Marketers often use incentives such as coupons, rewards or special membership discounts in order to motivate consumers to purchase or recommend a particular brand. This practice is based on the underlying assumption that an increase in incentives will lead to an increase in consumer response – an idea which has been at the core of traditional economic thinking for decades. Some psychologists have claimed, however, that under specific conditions an increase in incentives can reduce (rather than increase) one's willingness to perform the behavior which is being incentivized. If materialized, the possibility that extrinsic incentives may diminish consumer willingness to recommend a favorite brand could have important theoretical and practical consequences in the context of word-of-mouth or buzz marketing. This study tests that possibility in the context of an experiment about Apple computers, a favorite brand among US college students. Participants were asked to recommend the brand to a friend (1) in absence of any monetary reward and (2) for a small monetary incentive. Students who were promised a small monetary reward experienced a decrease in intrinsic motivation and wrote shorter recommendations than those who were not promised any incentives. Data also suggest that the quality of the recommendation may decrease when incentives are offered. The results are discussed in line of their possible theoretical and practical significance.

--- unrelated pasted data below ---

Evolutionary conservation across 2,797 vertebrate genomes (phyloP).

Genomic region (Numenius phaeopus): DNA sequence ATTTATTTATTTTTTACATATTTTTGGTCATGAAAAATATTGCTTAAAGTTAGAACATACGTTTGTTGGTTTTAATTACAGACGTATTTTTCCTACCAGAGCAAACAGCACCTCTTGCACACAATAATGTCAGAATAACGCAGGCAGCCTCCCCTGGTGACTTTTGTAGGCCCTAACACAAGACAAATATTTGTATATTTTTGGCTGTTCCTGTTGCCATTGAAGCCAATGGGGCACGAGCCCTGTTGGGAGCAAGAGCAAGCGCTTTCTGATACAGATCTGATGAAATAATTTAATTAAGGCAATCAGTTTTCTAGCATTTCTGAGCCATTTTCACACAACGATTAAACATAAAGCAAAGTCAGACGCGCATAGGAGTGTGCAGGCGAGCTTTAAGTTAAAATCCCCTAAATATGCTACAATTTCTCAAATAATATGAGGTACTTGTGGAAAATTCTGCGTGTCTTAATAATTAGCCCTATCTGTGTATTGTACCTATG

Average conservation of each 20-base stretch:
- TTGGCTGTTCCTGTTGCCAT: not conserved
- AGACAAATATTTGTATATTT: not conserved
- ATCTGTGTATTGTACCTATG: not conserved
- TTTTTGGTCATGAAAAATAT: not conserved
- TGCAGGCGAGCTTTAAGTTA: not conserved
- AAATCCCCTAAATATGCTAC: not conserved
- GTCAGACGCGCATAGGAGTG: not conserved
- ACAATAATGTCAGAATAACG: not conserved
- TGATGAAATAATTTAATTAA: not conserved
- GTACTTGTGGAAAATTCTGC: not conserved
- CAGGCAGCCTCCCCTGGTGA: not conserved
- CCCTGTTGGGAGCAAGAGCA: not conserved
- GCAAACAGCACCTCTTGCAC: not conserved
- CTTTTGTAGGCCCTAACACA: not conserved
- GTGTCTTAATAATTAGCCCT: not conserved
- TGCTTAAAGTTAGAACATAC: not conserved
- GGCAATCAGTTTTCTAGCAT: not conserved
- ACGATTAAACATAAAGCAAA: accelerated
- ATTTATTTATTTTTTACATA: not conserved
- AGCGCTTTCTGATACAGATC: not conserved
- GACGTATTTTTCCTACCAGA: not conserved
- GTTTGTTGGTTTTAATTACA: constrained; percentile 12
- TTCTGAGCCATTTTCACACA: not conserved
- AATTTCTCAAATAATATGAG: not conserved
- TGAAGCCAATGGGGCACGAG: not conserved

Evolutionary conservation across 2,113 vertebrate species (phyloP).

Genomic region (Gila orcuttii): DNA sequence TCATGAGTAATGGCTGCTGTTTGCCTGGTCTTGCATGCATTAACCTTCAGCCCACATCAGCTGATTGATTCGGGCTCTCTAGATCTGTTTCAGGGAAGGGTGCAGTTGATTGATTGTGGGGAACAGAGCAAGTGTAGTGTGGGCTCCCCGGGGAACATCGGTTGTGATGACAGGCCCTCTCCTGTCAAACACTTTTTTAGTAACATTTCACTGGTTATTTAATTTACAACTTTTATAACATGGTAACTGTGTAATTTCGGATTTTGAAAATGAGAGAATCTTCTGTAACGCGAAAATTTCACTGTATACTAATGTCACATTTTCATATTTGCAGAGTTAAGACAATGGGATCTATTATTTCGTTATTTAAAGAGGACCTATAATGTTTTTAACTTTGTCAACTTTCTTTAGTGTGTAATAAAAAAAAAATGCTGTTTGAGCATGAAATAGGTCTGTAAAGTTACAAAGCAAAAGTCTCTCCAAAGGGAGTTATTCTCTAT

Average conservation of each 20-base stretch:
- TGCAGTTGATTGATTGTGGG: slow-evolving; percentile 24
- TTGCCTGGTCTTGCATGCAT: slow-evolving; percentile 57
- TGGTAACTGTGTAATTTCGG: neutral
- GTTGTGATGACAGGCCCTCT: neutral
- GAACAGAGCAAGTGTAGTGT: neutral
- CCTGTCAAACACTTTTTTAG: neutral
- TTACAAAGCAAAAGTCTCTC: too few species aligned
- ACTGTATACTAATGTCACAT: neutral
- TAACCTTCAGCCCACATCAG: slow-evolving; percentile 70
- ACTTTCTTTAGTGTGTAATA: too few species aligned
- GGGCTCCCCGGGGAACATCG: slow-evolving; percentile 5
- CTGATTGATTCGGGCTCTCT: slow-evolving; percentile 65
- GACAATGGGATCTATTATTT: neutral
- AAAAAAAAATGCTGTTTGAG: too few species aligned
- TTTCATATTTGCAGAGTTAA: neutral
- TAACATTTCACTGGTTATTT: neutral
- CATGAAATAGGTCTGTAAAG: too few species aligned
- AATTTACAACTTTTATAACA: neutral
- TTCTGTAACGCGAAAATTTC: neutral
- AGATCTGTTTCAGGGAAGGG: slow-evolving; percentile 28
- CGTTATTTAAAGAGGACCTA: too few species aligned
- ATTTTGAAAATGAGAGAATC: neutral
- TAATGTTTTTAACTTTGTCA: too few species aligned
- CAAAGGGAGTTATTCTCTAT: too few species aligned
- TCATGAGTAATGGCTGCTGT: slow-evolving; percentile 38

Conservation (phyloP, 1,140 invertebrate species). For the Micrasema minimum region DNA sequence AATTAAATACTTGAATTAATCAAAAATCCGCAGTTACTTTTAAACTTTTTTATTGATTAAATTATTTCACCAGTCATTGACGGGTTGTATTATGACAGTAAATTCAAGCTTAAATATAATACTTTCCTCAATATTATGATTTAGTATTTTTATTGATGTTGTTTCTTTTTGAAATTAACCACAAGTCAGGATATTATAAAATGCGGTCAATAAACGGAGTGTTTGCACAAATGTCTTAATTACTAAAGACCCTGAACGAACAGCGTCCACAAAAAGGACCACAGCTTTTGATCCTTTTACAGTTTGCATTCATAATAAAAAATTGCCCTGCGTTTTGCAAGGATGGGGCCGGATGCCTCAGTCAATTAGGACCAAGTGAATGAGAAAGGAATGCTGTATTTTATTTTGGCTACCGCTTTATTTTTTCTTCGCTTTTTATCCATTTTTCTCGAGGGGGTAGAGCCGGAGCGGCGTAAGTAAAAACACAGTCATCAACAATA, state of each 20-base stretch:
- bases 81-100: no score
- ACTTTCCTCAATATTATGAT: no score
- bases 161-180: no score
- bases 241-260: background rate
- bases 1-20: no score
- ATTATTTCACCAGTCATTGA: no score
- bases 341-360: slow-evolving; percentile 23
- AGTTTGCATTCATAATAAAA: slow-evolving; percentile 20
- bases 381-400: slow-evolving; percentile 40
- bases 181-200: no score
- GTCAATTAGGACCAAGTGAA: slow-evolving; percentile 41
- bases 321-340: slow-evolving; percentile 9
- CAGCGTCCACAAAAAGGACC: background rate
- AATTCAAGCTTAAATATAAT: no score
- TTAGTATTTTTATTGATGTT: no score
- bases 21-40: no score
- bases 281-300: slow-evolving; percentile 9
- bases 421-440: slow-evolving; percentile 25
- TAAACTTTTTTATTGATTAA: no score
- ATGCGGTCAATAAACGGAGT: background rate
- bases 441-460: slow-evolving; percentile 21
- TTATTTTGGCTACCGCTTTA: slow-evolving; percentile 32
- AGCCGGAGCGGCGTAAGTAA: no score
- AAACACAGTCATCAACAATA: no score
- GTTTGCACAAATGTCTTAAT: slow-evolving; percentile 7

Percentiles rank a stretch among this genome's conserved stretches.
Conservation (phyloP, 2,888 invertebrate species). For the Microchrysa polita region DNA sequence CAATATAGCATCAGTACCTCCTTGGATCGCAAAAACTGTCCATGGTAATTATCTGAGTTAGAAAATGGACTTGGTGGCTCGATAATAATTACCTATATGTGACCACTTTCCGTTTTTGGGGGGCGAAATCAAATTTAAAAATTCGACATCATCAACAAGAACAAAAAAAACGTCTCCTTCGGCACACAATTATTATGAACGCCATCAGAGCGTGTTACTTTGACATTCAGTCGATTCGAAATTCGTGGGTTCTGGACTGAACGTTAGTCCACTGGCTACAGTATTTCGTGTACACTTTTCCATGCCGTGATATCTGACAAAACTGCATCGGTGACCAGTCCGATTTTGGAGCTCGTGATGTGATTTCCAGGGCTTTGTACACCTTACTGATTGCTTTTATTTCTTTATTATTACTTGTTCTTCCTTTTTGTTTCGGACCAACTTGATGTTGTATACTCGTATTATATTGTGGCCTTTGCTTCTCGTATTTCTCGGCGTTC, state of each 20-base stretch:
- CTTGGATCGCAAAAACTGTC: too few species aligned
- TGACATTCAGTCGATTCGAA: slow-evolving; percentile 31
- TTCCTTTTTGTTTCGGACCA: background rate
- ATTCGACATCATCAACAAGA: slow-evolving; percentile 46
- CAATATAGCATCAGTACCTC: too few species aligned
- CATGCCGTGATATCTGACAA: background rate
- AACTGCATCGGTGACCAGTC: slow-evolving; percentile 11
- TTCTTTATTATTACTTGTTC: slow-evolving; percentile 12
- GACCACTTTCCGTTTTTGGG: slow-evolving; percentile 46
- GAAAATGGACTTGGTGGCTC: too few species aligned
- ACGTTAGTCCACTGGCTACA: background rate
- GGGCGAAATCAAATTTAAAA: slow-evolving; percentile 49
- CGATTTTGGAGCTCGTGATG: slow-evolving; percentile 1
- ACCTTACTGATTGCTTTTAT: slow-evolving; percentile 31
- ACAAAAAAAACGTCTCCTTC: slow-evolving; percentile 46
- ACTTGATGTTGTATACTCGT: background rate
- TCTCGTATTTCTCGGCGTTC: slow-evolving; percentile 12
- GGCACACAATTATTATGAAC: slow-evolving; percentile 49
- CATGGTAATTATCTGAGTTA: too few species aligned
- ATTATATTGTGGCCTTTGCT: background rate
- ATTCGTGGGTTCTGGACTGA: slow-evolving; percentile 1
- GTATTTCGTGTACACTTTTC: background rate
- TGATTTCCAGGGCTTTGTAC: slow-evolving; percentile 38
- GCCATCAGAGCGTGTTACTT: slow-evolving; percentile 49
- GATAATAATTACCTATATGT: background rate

- intrinsic motivation
- motivation crowding
- WOM marketing
ASJC Scopus subject areas
- Business and International Management